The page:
And today, above all today, I’m reminded of those who never got the chance to vote. Today’s the anniversary of the death of a good friend whose absence from the debate has been a matter of some personal sorrow.
Tommy Tonner was a Lanarkshire man, born and bred. He had all the virtues of his native county. He was as cussed as he was loyal, as passionate as he was thrawn. Hard-edged and tender-hearted. His personal life was often chaotic, even shambolic, and if he had many of Lanarkshire’s virtues he had a healthy share of its traditional vices too.
We miss him greatly. He was a man who could scarcely hear an argument without needing to interject “Aye, but hang on a minute…” There was a lot of “That’s baws” with Tommy. That made him a stern critic of his own side as well as a fierce defender of his companeros’ common faith.
Many people have been on a “journey” in Scotland recently. Tommy, in all the years I knew him, never made that kind of journey. He was always a Scottish Nationalist. Implacably, resolutely, nothing-will-change-my-mind, nationalist. And that was fine.
He kept a little list of 20 people whom he felt needed to be persuaded to vote Yes. If he got 12 of them, he said, he knew Yes would win. I was on the list. I feel a little guilty about letting Tommy down (but only a little). That’s the way it goes. Sometimes we must disappoint our friends, even if that means defying their final instructions. I wish Yes could win one more vote than it will tomorrow. I wish Tommy, who did his bit to haul the SNP uphill, could have seen the view from the mountaintop.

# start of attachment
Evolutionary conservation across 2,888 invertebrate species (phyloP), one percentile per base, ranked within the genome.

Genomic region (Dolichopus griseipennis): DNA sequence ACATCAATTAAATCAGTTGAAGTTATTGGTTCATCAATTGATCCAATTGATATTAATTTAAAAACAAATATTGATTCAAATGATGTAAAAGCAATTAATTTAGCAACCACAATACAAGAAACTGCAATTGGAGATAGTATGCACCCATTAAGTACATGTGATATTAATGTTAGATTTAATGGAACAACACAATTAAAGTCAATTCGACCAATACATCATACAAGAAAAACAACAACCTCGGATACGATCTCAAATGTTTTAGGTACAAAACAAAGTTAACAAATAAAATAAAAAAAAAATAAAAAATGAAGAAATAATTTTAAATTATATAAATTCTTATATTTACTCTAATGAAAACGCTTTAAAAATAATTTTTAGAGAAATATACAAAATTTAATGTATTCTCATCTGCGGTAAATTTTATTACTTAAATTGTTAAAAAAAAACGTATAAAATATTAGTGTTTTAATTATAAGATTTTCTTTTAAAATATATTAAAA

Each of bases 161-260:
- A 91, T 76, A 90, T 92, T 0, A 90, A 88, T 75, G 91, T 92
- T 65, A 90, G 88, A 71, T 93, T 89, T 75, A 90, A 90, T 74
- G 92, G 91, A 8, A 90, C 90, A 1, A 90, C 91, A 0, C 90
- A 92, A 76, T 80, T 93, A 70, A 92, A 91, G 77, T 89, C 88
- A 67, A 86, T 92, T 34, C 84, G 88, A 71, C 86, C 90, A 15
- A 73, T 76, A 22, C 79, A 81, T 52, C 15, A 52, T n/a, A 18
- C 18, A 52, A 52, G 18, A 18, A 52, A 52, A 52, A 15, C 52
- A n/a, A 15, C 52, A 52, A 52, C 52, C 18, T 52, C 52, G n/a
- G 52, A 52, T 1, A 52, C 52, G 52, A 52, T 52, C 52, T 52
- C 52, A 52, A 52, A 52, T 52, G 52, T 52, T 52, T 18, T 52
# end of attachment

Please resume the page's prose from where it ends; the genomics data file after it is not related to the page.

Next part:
They remain our friends, you know. We are a house divided this week but still a house. I know of many families split down the middle and you will know many more too. Many marriages in which one party will vote Yes and the other No. Households in which tacit agreement has been reached that We will not talk any more of this. Places in which victory comes at a price and where defeat offers only flimsy consolation.
There will be a deep sadness in many places if Scotland votes Yes and, in other parts, some raging disbelief if she votes No. How could it be otherwise? This may be a wee country but the matter of Scotland is nothing small. Some folk will leave if we vote Yes and that, I think, will be a great pity. Others will react poorly to a No vote but at least cling to the consolation that losing a battle is not the same as losing a war. The nationalists have known defeat before and coped; they can do so again. Their faith will remain. It will be harder, I think, for Unionists to accept the song is over.
But hatred? Real hatred? How can we really hate our opponents? We may think them sorely mistaken but we can also agree – if we try to remember to do so – that they are not motivated by baser motives than we are ourselves. They are our brothers and sisters, fathers and mothers, husbands and wives, sons and daughters. Our neighbours too. To hate them is in some sense to deny a part of ourselves.
In that respect we really are all in it together. Today, tomorrow and Friday too. Come what may. Be not afraid. It is, probably, going to be fine. The little white rose of Scotland, so small and sharp and sweet, will still bloom.